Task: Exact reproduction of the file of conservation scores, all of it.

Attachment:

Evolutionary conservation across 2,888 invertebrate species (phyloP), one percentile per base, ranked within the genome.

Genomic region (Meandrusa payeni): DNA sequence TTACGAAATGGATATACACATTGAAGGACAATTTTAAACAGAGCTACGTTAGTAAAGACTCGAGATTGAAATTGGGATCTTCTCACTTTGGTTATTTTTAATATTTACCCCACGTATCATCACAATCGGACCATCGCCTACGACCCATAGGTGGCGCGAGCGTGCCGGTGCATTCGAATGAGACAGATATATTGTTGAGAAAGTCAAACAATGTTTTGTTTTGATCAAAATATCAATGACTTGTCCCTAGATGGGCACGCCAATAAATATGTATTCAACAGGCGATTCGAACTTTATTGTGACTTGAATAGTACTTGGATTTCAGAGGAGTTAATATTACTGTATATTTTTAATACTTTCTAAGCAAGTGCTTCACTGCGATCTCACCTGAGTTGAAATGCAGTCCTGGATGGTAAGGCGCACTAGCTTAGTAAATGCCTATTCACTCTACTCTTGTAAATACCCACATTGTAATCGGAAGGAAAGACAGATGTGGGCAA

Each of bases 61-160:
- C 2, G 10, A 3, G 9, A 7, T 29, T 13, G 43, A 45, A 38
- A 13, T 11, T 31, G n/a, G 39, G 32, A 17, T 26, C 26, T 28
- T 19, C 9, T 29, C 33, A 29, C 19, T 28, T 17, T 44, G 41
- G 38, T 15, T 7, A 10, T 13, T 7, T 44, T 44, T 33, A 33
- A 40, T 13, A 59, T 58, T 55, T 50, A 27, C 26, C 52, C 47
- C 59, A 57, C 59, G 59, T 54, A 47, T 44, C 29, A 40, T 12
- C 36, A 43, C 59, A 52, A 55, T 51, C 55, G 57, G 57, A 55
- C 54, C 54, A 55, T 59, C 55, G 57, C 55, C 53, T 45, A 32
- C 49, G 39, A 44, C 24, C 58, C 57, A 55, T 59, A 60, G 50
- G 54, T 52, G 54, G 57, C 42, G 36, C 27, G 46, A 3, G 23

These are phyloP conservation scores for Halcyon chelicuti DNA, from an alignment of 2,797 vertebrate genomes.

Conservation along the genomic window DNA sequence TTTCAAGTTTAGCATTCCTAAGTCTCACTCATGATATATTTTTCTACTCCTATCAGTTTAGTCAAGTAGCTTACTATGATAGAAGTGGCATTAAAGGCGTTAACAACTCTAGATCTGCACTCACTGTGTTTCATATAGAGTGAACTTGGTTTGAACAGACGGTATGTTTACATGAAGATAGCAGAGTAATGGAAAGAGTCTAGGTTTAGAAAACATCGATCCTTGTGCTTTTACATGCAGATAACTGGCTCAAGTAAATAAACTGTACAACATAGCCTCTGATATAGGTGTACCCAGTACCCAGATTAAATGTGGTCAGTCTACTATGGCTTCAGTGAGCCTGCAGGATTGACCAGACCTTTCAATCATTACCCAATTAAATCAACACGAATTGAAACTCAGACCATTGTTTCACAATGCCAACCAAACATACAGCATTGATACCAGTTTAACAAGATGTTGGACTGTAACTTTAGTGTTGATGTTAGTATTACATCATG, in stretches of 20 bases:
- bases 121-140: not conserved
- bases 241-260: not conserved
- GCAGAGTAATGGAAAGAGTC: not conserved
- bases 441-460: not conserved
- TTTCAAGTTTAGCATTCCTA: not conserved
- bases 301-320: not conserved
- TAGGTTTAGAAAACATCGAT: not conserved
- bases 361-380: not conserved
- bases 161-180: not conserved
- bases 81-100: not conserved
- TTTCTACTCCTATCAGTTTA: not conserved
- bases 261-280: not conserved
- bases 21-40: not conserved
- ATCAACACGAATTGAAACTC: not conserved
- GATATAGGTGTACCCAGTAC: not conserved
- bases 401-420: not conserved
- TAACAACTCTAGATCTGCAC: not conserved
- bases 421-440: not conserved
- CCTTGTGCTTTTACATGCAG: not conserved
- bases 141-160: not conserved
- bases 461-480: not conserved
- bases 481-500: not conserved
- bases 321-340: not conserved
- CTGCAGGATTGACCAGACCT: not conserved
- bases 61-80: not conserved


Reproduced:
Evolutionary conservation across 2,888 invertebrate species (phyloP), one percentile per base, ranked within the genome.

Genomic region (Meandrusa payeni): DNA sequence TTACGAAATGGATATACACATTGAAGGACAATTTTAAACAGAGCTACGTTAGTAAAGACTCGAGATTGAAATTGGGATCTTCTCACTTTGGTTATTTTTAATATTTACCCCACGTATCATCACAATCGGACCATCGCCTACGACCCATAGGTGGCGCGAGCGTGCCGGTGCATTCGAATGAGACAGATATATTGTTGAGAAAGTCAAACAATGTTTTGTTTTGATCAAAATATCAATGACTTGTCCCTAGATGGGCACGCCAATAAATATGTATTCAACAGGCGATTCGAACTTTATTGTGACTTGAATAGTACTTGGATTTCAGAGGAGTTAATATTACTGTATATTTTTAATACTTTCTAAGCAAGTGCTTCACTGCGATCTCACCTGAGTTGAAATGCAGTCCTGGATGGTAAGGCGCACTAGCTTAGTAAATGCCTATTCACTCTACTCTTGTAAATACCCACATTGTAATCGGAAGGAAAGACAGATGTGGGCAA

Each of bases 61-160:
- C 2, G 10, A 3, G 9, A 7, T 29, T 13, G 43, A 45, A 38
- A 13, T 11, T 31, G n/a, G 39, G 32, A 17, T 26, C 26, T 28
- T 19, C 9, T 29, C 33, A 29, C 19, T 28, T 17, T 44, G 41
- G 38, T 15, T 7, A 10, T 13, T 7, T 44, T 44, T 33, A 33
- A 40, T 13, A 59, T 58, T 55, T 50, A 27, C 26, C 52, C 47
- C 59, A 57, C 59, G 59, T 54, A 47, T 44, C 29, A 40, T 12
- C 36, A 43, C 59, A 52, A 55, T 51, C 55, G 57, G 57, A 55
- C 54, C 54, A 55, T 59, C 55, G 57, C 55, C 53, T 45, A 32
- C 49, G 39, A 44, C 24, C 58, C 57, A 55, T 59, A 60, G 50
- G 54, T 52, G 54, G 57, C 42, G 36, C 27, G 46, A 3, G 23

These are phyloP conservation scores for Halcyon chelicuti DNA, from an alignment of 2,797 vertebrate genomes.

Conservation along the genomic window DNA sequence TTTCAAGTTTAGCATTCCTAAGTCTCACTCATGATATATTTTTCTACTCCTATCAGTTTAGTCAAGTAGCTTACTATGATAGAAGTGGCATTAAAGGCGTTAACAACTCTAGATCTGCACTCACTGTGTTTCATATAGAGTGAACTTGGTTTGAACAGACGGTATGTTTACATGAAGATAGCAGAGTAATGGAAAGAGTCTAGGTTTAGAAAACATCGATCCTTGTGCTTTTACATGCAGATAACTGGCTCAAGTAAATAAACTGTACAACATAGCCTCTGATATAGGTGTACCCAGTACCCAGATTAAATGTGGTCAGTCTACTATGGCTTCAGTGAGCCTGCAGGATTGACCAGACCTTTCAATCATTACCCAATTAAATCAACACGAATTGAAACTCAGACCATTGTTTCACAATGCCAACCAAACATACAGCATTGATACCAGTTTAACAAGATGTTGGACTGTAACTTTAGTGTTGATGTTAGTATTACATCATG, in stretches of 20 bases:
- bases 121-140: not conserved
- bases 241-260: not conserved
- GCAGAGTAATGGAAAGAGTC: not conserved
- bases 441-460: not conserved
- TTTCAAGTTTAGCATTCCTA: not conserved
- bases 301-320: not conserved
- TAGGTTTAGAAAACATCGAT: not conserved
- bases 361-380: not conserved
- bases 161-180: not conserved
- bases 81-100: not conserved
- TTTCTACTCCTATCAGTTTA: not conserved
- bases 261-280: not conserved
- bases 21-40: not conserved
- ATCAACACGAATTGAAACTC: not conserved
- GATATAGGTGTACCCAGTAC: not conserved
- bases 401-420: not conserved
- TAACAACTCTAGATCTGCAC: not conserved
- bases 421-440: not conserved
- CCTTGTGCTTTTACATGCAG: not conserved
- bases 141-160: not conserved
- bases 461-480: not conserved
- bases 481-500: not conserved
- bases 321-340: not conserved
- CTGCAGGATTGACCAGACCT: not conserved
- bases 61-80: not conserved